A series of technological and cultural shifts is combining to transform employees into brands’ principle advocates — or detractors
Millennials’ attention (or lack of) span is notorious; particularly when it comes to reading information. Comscore suggests that millennial attention spans have fallen to just 5 to 6 seconds in length; a factor which renders the traditional 30sec TV advert pretty moot. If they were actually watching TV, according to the same report, this generation would be spending 61% of their online time in smartphone apps, 8% on the mobile Web, 25% on the desktop, and 5% on tablets. Nearly half never watch TV at all.
For the generation proceeding them – Generation Z – Snapchat is their medium of choice; in short, 10 second disposable videos. The UK literary magazine, The Bookseller, describes them as the “Blink, Share, Laugh, Forget” generation.
I’m not convinced that young people are simply more ‘dilettante’ than their predecessors; although that’s precisely how every generation describes the one before. They can absorb vast quantities of information, often in great detail – look at the speed with which this generation compares price, product features and user reviews before purchasing; often while queuing up for a coffee at the same time! But their preferred channels of communication have evolved.
Millennials and Gen Z prefer content ‘on demand’ when they want and on the device of their choosing; they also favour video, images and graphics – particularly on the small screen. And this isn’t just for entertainment-related content; brands (and employers) who want to reach this generation should take note. Video is proving particularly effective when engaging brands; one study revealed that 75% of executives watch videos on business-related websites at least once a week, while 65% said they visited vendors’ websites after viewing a video. A separate study, from Hubspot, indicates that 55% of users finish watching a video through to the end, compared with only 29% who report reading blog posts in their entirety.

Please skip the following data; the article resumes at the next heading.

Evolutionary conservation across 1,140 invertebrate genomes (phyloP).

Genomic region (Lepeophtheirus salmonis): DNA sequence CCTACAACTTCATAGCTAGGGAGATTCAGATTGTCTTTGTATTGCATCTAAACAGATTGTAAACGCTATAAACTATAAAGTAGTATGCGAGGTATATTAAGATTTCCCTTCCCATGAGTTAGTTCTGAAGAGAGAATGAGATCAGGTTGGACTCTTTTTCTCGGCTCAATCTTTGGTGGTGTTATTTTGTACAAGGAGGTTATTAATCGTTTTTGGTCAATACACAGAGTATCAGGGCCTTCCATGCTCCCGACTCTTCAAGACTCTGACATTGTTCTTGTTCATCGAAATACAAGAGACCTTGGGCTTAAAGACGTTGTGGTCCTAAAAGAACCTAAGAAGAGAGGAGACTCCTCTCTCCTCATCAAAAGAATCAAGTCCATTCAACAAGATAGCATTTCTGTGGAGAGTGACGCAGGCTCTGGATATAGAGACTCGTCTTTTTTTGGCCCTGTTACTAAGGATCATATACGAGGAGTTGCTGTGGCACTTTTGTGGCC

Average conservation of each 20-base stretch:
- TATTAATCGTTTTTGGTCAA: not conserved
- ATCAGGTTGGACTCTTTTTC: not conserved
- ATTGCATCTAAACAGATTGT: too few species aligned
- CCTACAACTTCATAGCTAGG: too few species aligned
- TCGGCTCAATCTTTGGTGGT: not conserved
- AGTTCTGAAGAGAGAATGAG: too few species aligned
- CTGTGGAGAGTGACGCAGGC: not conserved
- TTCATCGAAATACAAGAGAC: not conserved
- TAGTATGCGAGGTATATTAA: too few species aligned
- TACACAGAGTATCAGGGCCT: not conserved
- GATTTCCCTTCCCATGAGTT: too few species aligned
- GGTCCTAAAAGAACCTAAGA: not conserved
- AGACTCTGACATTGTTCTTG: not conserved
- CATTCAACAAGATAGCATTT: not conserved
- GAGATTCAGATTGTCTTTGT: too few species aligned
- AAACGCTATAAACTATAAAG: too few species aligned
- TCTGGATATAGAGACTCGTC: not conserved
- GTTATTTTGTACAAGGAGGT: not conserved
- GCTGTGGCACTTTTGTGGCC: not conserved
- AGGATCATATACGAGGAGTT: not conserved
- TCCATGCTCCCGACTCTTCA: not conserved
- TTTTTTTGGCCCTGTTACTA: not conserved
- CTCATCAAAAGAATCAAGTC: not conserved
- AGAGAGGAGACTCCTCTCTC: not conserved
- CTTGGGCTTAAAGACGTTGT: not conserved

So, technology – particularly, mobile – is a principle driver. But there is a separate, complementary force at play, particularly within the workplace. Millennials like to express themselves; 74% believe they can inspire the purchase decisions of others; seven in 10 believe it to be their responsibility to share feedback with brands when they have a good or bad experience. Such feedback reflects not merely the product or service experience, but their own values; 95% millennials actively seek out brands that display responsible behaviour, and 95% would switch brands to support a cause.
And this ‘commitment’ has now extended to the workplace. Here in India, for instance, according to Deloitte’s annual Generation Y survey, 76% millennials claimed to have chosen employers whose values matched their own.
When we combine these two trends – technological: the ease with which content can be created and deployed, and cultural: the reflex to apply one’s personal values to any engagement whether it be with a supplier or an employer – the issue of, not merely effective employee engagement, but employer behaviour, assumes an entirely new level.
The ease with which corporates can communicate with staff through alternative content such as video and graphics is matched only by the speed with which such content – or any other – can be shared with the outside world. Younger employees expect their employers to match their own values, ethics and behaviour; if those employers fall short, there is now a high chance that the outside world will find out.
Brands are – rightly – adapting their communications styles to cater to Millennial and Gen Z employees, towards participative, on-demand content, which is shareable. The inescapable consequence is that – in the event that an employer’s actions (even on the inside) don’t meet with the younger employees’ approval – such behaviour has never been easier to expose.